Why can't people fly? Why can't people walk through walls?
--Dominic Milano, chairman of CyberArts International
Career mind-bender Timothy Leary calls it "the electronic equivalent of LSD."
But the people behind the CyberArts International Convention in Los Angeles this weekend prefer to call it "virtual reality," the next wave in interactive media technology that may someday allow you to change the rules of logic, physics and gravity in the convenience of your home. The computer simulates reality and various technological tools, including an electronic glove, allow the participant to control it.
Continuing through Sunday at the Biltmore Hotel, CyberArts is part of the Los Angeles Festival's Open Festival.
"The idea of this whole conference is to bring in artists from all walks of life, people who are authors and storytellers and movie makers, so they can start dreaming about the possibilities," Milano said. "Why do you simply have to simulate the real world? Why can't you change the world?"
Virtual reality has been developed to high levels of sophistication by the military, which uses it to simulate realistic testing fields for weapons, said Dominic Milano, chairman of the convention and editor of the music industry's Keyboard magazine. What appears at the convention is much less impressive. But compare the price: The military systems may cost $16 million; the home systems demonstrated here average about $10,000.
Representatives of Disney, Imagineering, MCA, Columbia and ABC will be among the 2,000 or so visitors expected to attend. But it's not cheap: An "exhibits-only" pass costs $25 for the entire event, which opened Friday, and participants in the various lectures, performances and demonstrations must pay $165 per day.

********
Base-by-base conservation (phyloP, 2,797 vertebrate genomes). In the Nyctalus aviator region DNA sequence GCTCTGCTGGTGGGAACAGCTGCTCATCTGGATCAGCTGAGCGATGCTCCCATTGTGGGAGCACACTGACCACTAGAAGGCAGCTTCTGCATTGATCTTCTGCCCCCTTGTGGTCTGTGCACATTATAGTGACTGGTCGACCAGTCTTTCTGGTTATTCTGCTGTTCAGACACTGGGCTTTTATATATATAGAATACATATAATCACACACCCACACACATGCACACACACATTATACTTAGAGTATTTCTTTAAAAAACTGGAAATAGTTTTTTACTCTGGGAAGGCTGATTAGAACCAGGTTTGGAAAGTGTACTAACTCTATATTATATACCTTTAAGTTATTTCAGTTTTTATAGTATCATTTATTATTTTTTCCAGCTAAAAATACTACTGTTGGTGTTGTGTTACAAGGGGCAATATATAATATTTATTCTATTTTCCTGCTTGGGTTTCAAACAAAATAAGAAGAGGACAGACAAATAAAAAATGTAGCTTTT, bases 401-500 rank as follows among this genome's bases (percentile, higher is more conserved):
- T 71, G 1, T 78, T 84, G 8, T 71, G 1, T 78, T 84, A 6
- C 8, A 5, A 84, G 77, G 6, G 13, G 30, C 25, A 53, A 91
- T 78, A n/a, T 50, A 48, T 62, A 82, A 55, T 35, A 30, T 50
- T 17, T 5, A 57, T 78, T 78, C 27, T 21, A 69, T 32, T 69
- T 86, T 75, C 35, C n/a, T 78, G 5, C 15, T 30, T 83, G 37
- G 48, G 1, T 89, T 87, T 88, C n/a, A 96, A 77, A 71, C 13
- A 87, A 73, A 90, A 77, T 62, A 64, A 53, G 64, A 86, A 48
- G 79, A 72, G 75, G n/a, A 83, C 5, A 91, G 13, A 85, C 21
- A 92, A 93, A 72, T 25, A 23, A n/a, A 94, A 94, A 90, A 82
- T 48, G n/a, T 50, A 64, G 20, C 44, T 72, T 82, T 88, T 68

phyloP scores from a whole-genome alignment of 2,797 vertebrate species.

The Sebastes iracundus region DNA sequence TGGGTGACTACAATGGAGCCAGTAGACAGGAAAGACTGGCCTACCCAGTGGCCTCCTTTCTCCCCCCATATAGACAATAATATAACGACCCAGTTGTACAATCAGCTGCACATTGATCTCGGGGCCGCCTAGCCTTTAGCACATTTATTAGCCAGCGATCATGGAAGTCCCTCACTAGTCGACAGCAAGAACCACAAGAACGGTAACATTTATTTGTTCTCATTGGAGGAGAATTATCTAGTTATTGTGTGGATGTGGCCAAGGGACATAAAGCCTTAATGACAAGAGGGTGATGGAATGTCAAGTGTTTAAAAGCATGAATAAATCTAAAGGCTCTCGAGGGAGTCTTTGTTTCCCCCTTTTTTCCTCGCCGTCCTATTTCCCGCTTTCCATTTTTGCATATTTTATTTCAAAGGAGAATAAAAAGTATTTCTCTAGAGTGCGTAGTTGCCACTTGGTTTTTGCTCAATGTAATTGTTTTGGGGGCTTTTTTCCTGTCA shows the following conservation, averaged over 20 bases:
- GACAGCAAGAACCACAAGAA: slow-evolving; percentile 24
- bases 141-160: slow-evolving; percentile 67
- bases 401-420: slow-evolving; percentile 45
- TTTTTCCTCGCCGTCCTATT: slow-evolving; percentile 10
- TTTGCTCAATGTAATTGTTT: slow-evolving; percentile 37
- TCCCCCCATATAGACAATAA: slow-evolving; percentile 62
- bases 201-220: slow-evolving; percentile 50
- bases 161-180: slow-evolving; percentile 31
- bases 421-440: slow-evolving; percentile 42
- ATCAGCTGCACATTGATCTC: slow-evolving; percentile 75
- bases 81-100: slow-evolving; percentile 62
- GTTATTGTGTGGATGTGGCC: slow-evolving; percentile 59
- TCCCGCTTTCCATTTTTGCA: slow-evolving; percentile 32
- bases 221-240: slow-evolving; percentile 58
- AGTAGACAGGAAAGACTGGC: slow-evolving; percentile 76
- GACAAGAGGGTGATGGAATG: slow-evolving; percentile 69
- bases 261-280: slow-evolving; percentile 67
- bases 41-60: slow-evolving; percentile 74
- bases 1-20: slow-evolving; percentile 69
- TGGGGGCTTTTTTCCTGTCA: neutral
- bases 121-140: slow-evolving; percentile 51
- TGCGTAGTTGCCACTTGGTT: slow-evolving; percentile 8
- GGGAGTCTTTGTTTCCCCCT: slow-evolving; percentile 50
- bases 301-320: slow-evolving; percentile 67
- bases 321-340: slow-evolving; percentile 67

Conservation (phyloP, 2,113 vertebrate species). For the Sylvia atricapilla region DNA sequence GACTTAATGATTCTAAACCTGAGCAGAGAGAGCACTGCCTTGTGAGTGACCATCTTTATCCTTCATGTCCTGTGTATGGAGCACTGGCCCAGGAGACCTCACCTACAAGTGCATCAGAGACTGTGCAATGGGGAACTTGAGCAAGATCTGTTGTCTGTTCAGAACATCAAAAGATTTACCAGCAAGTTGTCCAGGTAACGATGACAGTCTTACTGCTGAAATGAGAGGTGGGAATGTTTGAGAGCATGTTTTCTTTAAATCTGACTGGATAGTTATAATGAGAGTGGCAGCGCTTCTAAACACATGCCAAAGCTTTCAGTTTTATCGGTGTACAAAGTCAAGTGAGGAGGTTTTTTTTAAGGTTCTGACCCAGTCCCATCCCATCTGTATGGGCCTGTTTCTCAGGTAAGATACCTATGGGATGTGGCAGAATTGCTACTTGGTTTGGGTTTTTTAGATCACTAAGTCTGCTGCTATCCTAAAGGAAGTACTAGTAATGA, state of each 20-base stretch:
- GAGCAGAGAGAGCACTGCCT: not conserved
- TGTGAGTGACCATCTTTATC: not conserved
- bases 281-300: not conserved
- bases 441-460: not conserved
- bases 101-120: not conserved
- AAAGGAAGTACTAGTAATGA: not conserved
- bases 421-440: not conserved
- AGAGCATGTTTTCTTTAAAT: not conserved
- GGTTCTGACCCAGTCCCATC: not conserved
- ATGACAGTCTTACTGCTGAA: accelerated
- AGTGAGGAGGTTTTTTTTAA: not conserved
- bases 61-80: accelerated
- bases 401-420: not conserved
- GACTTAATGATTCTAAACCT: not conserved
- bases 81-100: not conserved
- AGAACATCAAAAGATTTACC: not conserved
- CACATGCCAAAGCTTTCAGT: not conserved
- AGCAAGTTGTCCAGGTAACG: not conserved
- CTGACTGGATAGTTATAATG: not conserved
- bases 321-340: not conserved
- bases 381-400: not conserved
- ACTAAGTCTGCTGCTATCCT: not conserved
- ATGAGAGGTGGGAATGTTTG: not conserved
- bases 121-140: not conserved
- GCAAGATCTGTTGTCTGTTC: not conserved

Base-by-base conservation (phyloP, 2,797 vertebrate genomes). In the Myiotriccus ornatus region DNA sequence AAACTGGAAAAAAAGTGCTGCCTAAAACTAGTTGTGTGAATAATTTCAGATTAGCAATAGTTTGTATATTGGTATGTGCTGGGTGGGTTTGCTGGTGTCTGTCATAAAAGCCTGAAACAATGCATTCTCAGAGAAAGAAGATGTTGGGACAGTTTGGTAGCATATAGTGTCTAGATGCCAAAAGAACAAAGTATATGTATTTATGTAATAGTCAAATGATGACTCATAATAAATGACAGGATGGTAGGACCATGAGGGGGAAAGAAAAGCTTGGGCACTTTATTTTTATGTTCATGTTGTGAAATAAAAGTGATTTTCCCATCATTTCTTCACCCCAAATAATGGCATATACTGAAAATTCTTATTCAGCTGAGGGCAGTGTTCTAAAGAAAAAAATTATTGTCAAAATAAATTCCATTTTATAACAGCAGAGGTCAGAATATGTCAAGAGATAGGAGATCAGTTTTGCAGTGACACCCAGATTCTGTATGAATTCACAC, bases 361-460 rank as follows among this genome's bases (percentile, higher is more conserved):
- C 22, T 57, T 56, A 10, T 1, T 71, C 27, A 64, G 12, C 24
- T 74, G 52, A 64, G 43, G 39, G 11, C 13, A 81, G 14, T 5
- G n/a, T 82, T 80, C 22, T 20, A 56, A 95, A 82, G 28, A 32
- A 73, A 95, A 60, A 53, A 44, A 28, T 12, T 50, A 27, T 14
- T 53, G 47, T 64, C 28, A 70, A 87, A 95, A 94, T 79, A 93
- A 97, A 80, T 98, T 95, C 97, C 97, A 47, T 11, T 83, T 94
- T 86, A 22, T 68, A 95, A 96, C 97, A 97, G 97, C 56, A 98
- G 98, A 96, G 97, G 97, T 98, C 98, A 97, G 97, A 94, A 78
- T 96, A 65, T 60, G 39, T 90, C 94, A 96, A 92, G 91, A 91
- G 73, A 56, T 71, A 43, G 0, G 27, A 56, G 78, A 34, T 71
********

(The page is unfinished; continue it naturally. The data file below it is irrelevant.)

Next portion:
Speakers include Leary, Los Angeles Festival Director Peter Sellars, Jay Riddle of Industrial Light and Magic (who created the mysterious "water tentacle" for "The Abyss") and whiz kid Jaron Lanier, demonstrating computerized clothing that transports the wearer onto "an alternate plane of reality."
Many of the exhibit booths feature new technology for musicians and home video software, most available to try out. At the Light and Sound Research booth, visitors may don a pair of "mind machine" glasses for 15 minutes of total relaxation.
The highlight for virtual reality buffs may be a visit to the Sense8 Corp. booth. Through the use of a helmet equipped with "eyephones" and earphones and a special electronic "power glove" marketed by Mattel, visitors seated in a chair can move around their own computer-generated landscapes, including buildings, an airplane, geometric objects and other toys. They can change the position of objects in the environment, alter gravity and even walk through walls.